Secured vs Unsecured Loans Understanding the Differences

Which is more appealing, secured or unsecured debt? The answer to that question depends on your perspective and your credit rating.

Let’s be honest, loans and mortgages are a way of life. If you want to own a house you have to take out a mortgage loan for payment of the house. Unless, of course, you just happen to have the thousands of dollars in cash in your pocket. I dare say that is not the case 99.9% of the time. Secured debt means you put up collateral, or some form of “security” the creditor can take back if you should stop paying (creditor’s refer to this as defaulting) on your loan. A mortgage loan on your house is secured by your home, and your automobile loan is secured by your car.

Unsecured debt means there is no collateral or property for the creditor to receive, or take back, if you don’t make your payments. Credit cards are an example of unsecured debt, and so are personal loans.

Do you see the major difference? It’s the “risk” the creditor assumes when deciding to lend you money. There are pluses and minuses to both forms of debt. A secured loan is of less risk to the creditor so they will usually offer you a much better rate of interest. If you don’t make your payments on your car loan they will take your car. The bank knows in this day and age a car is really a necessity, so they will give you a great rate for securing the debt providing your credit history and your employment record are good. Odds are you need your car and you will pay your payments in a timely fashion. With a clean credit record and a good credit score this will also make you a more appealing borrower to the bank and they will give you a lower interest rate. Make no mistake, whether or not you have collateral or not, your personal credit history will determine the overall “best deal” you get on an interest rate.

If you take out an auto loan; the bank or finance company will make you carry full coverage insurance on the secured property, in this case that would be the car. Full coverage insurance isn’t too bad if you’re over 25 and have a clean driving record. If your 20 and in college the chances are you are buying a used vehicle and you will probably pay more for your insurance every month then you do for your car payment. In this situation, it may make more sense to take out a personal loan to pay for the car so you can carry liability insurance only. Unfortunately, most 20 year old college students do not have enough credit history to sign for a loan on their own and need a co-signor.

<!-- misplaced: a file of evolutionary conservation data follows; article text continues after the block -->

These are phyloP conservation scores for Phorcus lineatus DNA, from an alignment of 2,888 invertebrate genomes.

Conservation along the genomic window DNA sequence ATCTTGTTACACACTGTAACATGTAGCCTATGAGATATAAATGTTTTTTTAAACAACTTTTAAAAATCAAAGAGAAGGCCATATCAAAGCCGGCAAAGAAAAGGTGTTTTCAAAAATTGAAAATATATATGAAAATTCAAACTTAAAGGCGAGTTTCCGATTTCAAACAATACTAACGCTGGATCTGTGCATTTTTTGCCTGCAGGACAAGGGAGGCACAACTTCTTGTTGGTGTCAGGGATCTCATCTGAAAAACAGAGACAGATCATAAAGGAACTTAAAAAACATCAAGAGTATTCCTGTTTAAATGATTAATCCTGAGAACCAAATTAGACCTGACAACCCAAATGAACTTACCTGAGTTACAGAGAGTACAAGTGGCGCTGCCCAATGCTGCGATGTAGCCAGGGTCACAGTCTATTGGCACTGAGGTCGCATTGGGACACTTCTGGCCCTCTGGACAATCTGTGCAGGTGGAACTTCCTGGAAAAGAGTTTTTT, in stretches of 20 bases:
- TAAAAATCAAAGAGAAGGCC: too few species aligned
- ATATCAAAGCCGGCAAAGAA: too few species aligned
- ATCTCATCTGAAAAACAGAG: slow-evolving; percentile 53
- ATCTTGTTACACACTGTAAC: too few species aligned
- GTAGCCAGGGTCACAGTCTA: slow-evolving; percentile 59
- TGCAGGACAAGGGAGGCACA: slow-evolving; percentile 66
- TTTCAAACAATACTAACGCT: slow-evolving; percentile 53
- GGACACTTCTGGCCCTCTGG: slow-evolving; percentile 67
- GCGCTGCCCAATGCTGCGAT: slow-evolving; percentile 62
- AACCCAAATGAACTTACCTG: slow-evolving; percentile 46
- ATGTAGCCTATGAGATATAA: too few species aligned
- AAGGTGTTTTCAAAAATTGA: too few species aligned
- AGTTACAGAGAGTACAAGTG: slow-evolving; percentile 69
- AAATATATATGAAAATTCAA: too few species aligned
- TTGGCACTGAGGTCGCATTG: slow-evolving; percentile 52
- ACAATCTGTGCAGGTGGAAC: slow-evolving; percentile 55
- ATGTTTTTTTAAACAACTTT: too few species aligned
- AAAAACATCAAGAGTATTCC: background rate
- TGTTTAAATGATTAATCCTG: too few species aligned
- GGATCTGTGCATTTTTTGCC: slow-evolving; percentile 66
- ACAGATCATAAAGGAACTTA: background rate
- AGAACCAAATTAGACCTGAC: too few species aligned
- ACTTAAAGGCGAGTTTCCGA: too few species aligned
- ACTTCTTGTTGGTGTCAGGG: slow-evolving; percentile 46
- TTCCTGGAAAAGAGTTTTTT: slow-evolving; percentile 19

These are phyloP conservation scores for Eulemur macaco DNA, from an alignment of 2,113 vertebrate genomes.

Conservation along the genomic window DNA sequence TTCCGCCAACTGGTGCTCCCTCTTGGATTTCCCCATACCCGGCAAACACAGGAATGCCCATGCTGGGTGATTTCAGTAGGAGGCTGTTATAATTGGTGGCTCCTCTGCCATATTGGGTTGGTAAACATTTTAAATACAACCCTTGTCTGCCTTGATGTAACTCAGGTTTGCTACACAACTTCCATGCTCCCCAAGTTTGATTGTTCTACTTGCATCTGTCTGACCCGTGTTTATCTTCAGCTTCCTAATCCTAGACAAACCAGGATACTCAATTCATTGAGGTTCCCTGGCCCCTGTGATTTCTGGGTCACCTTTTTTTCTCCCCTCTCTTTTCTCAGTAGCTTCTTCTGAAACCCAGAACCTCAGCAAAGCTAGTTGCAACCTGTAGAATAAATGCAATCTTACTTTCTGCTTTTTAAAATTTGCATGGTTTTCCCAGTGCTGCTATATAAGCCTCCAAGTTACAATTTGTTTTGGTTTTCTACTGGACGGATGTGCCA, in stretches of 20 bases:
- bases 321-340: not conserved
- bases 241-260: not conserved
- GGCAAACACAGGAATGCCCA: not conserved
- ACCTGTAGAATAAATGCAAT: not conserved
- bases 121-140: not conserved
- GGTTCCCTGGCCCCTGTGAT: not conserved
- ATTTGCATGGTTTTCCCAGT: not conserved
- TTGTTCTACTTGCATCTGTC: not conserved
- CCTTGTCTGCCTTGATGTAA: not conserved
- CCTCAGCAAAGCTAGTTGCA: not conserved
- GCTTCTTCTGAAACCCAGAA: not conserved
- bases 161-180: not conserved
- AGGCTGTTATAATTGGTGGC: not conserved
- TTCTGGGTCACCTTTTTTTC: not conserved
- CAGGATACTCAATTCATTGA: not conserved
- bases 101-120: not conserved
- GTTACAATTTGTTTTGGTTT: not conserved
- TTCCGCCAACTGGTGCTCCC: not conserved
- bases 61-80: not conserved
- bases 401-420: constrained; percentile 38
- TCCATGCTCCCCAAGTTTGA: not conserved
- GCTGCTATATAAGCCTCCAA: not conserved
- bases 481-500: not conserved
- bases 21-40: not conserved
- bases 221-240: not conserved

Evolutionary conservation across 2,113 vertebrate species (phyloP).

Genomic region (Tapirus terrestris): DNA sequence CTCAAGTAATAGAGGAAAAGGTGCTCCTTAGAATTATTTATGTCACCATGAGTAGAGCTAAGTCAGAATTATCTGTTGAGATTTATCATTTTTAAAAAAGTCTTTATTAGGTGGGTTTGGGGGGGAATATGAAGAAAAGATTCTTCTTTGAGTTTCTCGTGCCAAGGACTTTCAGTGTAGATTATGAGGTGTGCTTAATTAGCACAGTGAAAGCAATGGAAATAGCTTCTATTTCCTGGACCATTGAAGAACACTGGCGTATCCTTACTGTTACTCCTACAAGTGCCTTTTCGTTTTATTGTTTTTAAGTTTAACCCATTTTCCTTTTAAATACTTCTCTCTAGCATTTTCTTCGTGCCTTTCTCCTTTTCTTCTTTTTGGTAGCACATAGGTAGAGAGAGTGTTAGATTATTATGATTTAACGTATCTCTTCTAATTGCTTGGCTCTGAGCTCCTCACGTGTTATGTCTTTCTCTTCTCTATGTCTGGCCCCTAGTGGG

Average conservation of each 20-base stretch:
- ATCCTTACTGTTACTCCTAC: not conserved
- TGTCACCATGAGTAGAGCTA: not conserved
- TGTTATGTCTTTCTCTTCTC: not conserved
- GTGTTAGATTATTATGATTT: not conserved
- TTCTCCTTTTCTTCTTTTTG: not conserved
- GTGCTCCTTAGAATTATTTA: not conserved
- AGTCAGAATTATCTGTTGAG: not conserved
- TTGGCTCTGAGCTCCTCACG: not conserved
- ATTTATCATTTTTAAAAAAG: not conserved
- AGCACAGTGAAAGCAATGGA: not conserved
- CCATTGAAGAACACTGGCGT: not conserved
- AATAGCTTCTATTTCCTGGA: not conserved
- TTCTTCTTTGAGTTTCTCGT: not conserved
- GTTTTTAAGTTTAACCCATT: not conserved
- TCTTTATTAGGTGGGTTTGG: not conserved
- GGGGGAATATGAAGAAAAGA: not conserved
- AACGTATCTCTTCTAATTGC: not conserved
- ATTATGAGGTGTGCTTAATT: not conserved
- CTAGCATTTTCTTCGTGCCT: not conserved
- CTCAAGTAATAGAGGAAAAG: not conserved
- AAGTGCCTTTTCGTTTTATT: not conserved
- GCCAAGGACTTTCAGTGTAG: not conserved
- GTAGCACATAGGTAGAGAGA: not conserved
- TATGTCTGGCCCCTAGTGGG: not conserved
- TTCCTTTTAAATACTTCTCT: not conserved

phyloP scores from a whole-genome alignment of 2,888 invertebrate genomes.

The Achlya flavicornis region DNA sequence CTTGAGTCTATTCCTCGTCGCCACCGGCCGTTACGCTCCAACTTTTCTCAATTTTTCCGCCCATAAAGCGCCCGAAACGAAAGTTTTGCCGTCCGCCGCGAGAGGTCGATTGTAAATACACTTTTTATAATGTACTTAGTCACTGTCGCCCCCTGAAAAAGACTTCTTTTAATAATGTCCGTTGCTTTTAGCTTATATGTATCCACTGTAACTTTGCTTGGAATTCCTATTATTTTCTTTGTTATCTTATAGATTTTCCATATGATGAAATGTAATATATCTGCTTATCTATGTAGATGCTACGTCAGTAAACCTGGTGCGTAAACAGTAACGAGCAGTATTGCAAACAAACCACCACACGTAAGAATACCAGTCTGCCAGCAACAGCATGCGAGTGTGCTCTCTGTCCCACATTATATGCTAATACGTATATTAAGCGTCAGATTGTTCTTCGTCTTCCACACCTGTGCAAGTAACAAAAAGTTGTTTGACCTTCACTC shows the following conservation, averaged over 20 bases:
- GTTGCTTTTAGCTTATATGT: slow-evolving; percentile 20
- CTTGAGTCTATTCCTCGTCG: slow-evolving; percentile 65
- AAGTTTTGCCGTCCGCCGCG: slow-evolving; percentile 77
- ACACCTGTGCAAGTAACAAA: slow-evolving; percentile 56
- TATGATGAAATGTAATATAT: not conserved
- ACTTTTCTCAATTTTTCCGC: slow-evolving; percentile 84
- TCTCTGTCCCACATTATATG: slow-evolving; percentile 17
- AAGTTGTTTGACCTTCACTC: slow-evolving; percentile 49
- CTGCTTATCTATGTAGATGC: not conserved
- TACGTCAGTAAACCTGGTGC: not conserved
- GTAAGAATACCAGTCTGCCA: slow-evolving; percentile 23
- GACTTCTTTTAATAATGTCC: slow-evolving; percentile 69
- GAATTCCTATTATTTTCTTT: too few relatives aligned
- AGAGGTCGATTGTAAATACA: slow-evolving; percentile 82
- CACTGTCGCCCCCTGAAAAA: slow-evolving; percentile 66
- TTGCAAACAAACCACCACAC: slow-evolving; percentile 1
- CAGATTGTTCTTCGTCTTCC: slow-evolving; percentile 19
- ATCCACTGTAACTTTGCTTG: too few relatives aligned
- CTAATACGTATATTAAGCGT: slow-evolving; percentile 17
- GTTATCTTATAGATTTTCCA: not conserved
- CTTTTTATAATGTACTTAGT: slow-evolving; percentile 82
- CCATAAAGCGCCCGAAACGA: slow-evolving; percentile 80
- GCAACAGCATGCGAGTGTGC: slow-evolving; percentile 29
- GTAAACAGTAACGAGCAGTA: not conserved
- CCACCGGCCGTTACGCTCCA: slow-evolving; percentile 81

With an unsecured loan you can sell your car even if you haven’t paid the loan off, but if you have a secured loan, such as an auto loan, you can not sell the car unless you can pay off the balance of the note with the proceeds of the loan.

With an unsecured loan you don’t have the attachments to property but you will most likely pay a higher interest rate because the creditor is taking more risk. If you have a secured loan you can obtain a better rate and better terms, but you can not dispose of any of the property until it is paid in full.

As I mentioned above, both methods have pluses and minuses and you have to sit down with your budget and your financial goals and decide what is right for you. There are no one-size-fits all answers. Whichever way you decide, make sure you can keep to your commitments,. Do not borrow more money then you can afford, no matter how much that car dealer or real estate agent tries to convince you that you can afford it. Only you know your financial limits and only you can discipline yourself to stay with in those limits.